- Healthcare employment growth fell across the board during the COVID-19 pandemic. Some sectors have had more difficulty rebounding than others, according to a new study — especially skilled nursing facilities, which face a controversial federal push for more staffing.
- Employment in hospitals increased 0.4% per quarter before the pandemic, but that growth rate shrunk to 0.03% during COVID-19, according to the study published in JAMA. By comparison, employment at skilled nursing facilities was already declining before COVID, dropping at a rate of 0.2% per quarter. During the pandemic, the rate of job losses accelerated to 1.1%.
- The Biden administration is seeking to impose mandatory nursing staffing minimums at skilled nursing facilities, or SNFs. The nursing home industry largely opposes the rule, arguing there are not enough workers available to meet the staffing mandate.
The downward employment trend in SNFs is “concerning,” according to the study’s authors, who said it could be due to a variety of factors, including worker worries of contracting infectious diseases, lower wages and high turnover among long-term care occupations.
Regulators, healthcare industry leaders and workers unions disagree on how to make such roles more attractive to workers.
In September, the Biden administration proposed a rule that would require nursing homes to provide three hours of nursing care per resident per day. The proposed rule also stipulates that at least one registered nurse be on duty at long-term care facilities at all times.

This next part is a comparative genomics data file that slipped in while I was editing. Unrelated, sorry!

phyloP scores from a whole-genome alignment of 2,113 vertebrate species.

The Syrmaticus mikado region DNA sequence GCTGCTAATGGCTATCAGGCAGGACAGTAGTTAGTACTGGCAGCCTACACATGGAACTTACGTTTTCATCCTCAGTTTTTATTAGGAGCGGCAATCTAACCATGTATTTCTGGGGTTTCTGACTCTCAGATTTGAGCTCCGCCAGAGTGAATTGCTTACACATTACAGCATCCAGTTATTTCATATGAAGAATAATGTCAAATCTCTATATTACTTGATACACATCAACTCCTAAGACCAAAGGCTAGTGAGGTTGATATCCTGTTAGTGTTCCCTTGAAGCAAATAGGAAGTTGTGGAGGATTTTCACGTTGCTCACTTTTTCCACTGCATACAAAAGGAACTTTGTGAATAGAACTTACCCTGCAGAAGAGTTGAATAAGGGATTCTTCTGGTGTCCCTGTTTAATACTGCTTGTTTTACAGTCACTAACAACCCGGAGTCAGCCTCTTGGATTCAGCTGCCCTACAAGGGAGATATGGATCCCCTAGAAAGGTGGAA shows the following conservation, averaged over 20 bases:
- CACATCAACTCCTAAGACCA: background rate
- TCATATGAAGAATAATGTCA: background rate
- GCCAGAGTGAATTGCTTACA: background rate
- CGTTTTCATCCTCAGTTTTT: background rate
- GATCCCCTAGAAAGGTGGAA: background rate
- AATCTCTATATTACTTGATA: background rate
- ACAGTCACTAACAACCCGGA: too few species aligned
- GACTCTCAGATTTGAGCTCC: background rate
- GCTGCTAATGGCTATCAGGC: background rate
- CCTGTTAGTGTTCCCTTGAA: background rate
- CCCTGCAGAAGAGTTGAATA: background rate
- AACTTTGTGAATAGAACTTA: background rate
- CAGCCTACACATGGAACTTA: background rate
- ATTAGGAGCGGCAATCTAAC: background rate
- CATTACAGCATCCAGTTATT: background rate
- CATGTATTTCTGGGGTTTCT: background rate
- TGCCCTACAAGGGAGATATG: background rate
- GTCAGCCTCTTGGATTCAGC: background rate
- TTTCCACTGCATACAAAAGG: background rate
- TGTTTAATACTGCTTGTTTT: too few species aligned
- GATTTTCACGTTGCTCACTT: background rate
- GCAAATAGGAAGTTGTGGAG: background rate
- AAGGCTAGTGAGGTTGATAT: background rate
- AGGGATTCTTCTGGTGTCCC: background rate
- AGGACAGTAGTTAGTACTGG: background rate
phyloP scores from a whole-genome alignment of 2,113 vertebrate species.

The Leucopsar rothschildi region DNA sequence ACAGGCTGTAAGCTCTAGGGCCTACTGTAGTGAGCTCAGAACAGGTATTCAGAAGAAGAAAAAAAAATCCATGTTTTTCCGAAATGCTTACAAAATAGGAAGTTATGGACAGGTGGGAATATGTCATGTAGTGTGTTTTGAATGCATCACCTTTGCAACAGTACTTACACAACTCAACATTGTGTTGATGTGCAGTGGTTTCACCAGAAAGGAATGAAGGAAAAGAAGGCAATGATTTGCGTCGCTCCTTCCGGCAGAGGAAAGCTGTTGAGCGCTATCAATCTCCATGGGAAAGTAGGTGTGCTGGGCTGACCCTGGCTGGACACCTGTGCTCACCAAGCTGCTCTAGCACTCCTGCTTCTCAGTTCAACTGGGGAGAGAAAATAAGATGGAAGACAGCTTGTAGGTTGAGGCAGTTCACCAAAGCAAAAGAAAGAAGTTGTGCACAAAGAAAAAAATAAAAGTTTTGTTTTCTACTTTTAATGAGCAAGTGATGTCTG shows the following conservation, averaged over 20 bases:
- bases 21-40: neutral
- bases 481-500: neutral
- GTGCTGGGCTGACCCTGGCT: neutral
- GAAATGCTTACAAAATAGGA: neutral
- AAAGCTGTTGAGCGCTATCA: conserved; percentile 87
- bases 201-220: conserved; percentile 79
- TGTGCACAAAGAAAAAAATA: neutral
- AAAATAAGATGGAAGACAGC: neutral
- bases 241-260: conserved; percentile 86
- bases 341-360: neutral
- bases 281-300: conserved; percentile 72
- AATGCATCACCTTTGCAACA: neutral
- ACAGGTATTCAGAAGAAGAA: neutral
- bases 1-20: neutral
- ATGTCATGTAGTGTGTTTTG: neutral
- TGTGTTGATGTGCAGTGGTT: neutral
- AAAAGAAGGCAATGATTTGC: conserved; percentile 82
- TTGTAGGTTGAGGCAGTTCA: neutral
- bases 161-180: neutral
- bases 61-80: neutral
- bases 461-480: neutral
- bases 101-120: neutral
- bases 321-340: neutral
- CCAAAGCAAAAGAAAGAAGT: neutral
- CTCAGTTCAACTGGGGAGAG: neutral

Supporters of the rule, including top Biden administration officials, say that increasing staff is associated with higher-quality patient care and lower levels of provider burnout and turnover.
Critics, including nursing homes and lawmakers on both sides of the aisle, have asked the CMS to scrap the proposed rule, warning that requiring the industry to comply with staffing mandates would jeopardize patients’ access to care and cause facilities that can’t adequately staff to close.
Over 80% of nursing homes in the country currently fall short of proposed staffing guidance, according to a September analysis from health policy nonprofit KFF.
Last month, Sens. Kevin Cramer, D-N.D., and Angus King Jr., I-Maine, sent a letter to CMS warning that the mandate would threaten veterans’ access to long-term care. A separate group of 28 senators also sent a letter pushing CMS to abandon the mandate.
The Biden administration is also facing pressure from stakeholders who want the staffing rule to be more robust. A group of 100 House Democrats plans to submit comments to the CMS today asking them to make the staffing requirements stricter, including raising the direct care requirement to 4.2 hours per patient per day, according to the Washington Post.
The comment period for the proposed rule ends today.